Anatomy of the Lungs

Air enters the lungs and travels through progressively narrowing passages to the alveolus, where gas exchange between the body and the atmosphere takes place. With an average thickness of 0.5 micrometers (0.1 micrometers in some areas) the alveolar wall separates the air in the lungs from the pulmonary capillaries by only a few layers of cells, allowing for the rapid movement of oxygen and carbon dioxide molecules in and out of the bloodstream.6

Alveoli are hollow spherical shaped structures that are clustered in bundles resembling grapes on the vine. Their shape provides a greater surface area for atmospheric air to come into contact with pulmonary capillaries and facilitate gas exchange. The size of an individual alveolus is somewhat consistent, therefore how many alveolus a lung contains depends on the lung’s overall size.7 One cubic millimeter of alveolar tissue contains about 170 individual alveoli, and an average pair of lungs contain about 480 million alveoli.5 This large number of alveoli creates a massive surface area for gas exchange that is around 35 times larger than the surface area of the skin.6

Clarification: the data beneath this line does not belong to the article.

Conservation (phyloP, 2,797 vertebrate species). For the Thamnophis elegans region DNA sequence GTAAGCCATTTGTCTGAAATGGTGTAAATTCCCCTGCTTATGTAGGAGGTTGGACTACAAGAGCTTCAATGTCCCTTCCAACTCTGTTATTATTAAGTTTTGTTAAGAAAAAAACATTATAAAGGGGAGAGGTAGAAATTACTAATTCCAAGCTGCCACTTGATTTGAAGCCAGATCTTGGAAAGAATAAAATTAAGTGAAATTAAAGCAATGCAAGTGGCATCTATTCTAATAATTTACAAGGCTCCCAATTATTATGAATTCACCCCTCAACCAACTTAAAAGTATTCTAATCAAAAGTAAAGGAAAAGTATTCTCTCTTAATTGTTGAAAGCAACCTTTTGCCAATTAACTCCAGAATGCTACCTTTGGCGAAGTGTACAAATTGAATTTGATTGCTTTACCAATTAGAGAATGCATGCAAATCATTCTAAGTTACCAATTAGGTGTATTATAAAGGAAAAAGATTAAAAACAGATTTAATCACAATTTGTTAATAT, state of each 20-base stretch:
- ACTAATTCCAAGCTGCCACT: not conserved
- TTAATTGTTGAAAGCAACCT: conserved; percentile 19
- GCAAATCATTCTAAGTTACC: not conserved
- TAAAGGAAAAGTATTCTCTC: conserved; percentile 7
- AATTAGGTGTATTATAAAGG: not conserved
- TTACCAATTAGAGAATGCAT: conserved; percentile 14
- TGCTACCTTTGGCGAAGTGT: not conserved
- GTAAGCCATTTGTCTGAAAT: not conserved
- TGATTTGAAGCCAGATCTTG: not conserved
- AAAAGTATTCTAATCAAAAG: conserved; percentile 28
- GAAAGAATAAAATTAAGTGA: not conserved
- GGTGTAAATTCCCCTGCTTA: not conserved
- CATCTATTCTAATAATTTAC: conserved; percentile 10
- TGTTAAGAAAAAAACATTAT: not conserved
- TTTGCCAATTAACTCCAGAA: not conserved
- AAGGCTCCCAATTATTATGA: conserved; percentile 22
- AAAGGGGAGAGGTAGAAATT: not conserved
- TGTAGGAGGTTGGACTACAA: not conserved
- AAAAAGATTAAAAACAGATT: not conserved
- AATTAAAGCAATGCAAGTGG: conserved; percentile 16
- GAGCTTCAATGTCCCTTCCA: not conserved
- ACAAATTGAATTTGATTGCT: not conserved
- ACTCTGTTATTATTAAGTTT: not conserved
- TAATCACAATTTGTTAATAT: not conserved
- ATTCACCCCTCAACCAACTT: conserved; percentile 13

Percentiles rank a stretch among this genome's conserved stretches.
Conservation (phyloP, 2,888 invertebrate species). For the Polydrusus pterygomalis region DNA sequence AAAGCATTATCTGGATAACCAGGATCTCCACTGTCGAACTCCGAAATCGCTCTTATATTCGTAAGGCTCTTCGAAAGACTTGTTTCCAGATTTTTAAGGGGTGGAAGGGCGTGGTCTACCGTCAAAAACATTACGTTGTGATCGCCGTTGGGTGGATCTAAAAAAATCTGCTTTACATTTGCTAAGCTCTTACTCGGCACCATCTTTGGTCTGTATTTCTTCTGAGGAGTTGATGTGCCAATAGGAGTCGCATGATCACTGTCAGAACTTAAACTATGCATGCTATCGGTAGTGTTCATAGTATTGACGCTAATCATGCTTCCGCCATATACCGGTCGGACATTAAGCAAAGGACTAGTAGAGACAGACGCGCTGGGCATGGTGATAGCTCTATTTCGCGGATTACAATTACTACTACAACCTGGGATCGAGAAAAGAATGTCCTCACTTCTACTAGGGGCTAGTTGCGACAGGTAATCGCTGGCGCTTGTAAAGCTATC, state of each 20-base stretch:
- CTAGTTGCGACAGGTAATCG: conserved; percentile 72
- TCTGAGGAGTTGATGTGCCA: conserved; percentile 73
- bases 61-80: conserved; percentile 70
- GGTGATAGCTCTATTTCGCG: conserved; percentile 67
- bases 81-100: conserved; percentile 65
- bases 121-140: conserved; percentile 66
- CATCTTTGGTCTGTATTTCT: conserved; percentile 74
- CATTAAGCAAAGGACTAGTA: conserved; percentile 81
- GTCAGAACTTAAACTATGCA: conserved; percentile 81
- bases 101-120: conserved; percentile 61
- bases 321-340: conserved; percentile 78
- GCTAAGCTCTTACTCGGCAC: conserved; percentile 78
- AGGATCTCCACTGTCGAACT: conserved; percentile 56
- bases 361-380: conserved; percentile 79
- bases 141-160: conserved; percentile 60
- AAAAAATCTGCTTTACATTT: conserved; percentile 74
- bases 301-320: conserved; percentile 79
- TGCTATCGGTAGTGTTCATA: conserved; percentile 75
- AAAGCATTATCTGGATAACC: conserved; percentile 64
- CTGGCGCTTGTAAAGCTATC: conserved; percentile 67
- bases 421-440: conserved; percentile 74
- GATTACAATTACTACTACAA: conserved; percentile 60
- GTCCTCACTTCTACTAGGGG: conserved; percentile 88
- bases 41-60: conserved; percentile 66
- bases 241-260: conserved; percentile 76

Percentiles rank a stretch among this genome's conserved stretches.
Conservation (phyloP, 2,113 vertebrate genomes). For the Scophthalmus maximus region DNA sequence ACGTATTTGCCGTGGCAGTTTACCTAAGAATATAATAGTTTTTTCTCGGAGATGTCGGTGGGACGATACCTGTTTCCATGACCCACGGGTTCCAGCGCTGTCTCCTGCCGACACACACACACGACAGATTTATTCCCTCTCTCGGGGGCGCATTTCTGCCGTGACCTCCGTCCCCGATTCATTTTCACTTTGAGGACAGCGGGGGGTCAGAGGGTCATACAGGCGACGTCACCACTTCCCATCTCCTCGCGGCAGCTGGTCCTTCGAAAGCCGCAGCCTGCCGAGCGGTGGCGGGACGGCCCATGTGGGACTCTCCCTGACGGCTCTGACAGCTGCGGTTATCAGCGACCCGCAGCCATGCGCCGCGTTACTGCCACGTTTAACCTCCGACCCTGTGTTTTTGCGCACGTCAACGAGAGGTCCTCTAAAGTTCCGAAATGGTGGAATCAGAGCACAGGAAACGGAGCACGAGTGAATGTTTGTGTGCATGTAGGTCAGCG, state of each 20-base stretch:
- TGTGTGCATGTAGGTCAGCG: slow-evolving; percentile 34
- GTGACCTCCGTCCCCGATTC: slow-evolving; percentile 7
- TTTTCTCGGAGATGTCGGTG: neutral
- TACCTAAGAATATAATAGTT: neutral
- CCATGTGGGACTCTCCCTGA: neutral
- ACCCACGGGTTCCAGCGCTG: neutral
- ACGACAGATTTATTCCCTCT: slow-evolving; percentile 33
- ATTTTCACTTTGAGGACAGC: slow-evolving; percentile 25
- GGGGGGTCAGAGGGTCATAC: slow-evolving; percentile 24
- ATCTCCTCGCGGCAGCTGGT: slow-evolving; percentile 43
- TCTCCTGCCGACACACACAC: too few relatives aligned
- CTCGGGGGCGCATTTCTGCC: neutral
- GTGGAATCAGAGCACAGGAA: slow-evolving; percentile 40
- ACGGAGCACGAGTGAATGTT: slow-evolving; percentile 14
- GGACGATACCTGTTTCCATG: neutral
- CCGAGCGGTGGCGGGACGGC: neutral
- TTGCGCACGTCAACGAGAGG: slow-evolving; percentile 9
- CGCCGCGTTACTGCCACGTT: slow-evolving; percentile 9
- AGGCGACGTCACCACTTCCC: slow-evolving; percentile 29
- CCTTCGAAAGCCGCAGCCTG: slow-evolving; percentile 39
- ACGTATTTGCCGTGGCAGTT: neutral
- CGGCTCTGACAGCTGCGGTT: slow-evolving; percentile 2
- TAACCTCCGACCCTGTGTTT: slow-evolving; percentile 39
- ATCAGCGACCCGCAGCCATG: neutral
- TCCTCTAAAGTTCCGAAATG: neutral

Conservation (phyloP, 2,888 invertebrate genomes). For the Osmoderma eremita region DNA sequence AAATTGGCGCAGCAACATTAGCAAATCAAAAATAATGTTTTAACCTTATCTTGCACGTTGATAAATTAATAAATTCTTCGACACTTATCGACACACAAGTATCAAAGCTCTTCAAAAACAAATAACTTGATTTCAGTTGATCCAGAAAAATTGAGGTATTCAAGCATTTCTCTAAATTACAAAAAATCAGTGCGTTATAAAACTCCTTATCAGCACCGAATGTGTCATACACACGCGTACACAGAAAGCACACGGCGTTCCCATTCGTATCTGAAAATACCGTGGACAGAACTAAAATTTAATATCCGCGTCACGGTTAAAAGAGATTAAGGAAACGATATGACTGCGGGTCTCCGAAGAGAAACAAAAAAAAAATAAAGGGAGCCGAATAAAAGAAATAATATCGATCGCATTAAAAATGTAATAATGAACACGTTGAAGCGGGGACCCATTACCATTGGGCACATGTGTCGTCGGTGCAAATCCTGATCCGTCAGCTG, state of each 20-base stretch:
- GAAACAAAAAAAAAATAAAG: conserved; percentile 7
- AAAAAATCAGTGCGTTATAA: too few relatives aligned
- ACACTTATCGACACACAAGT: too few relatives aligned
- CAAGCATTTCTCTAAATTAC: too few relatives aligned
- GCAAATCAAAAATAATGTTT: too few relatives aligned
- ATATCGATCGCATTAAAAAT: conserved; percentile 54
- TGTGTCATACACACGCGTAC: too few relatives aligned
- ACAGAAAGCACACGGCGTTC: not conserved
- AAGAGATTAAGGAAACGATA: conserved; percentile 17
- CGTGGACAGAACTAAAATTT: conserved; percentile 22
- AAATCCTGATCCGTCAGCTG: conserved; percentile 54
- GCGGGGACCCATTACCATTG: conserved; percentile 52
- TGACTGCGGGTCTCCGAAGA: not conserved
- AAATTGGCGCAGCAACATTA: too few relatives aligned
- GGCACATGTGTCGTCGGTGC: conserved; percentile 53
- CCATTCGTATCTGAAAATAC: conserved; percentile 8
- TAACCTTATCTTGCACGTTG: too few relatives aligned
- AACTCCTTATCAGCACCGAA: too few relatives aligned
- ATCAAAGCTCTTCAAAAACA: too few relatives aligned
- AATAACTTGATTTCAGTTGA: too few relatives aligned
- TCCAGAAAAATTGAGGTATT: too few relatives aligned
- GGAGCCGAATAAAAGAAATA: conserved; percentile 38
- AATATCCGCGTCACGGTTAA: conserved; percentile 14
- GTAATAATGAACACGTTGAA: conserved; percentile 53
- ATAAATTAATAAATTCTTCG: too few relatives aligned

The amount of air that enters and leaves the lungs in one breath is referred to as tidal volume (Vt), which includes air that is unusable by alveoli (air in the dead space) because it remains in the areas of the lung that do not contain alveoli (dead space) and is therefore not useable for gas exchange. A healthy adult has a tidal volume of anywhere from 5 to 7 mL/kg (average of about 500 mL), which includes around 150 mL of air in the dead space (VD).8

Over the course of one minute, the volume of air entering and leaving the lungs is referred to minute volume (Mv), and the volume of air that reaches the alveoli is referred to as alveolar ventilation (VA). Alveolar ventilation can be calculated by subtracting the are in the dead space from the tidal volume and multiplying the result by the number of breaths per minute (R), (Vt – VD) x R = VA. A person breathing 12 times per minute with an average tidal volume of 500 mL and 150 mL of air in the dead space would have 4,200 mL of air reaching the alveolar membranes every minute (500 mL – 150 mL = 350 mL tidal volume, 350 mL x 12 = 4,200 mL minute volume).

Any medical condition, disease or injury of the lungs, brain, chest, abdomen, cardiovascular system, or blood cells can dramatically affect the body’s ability to absorb a sufficient supply of oxygen and eliminate harmful carbon dioxide.

Physiology of Breathing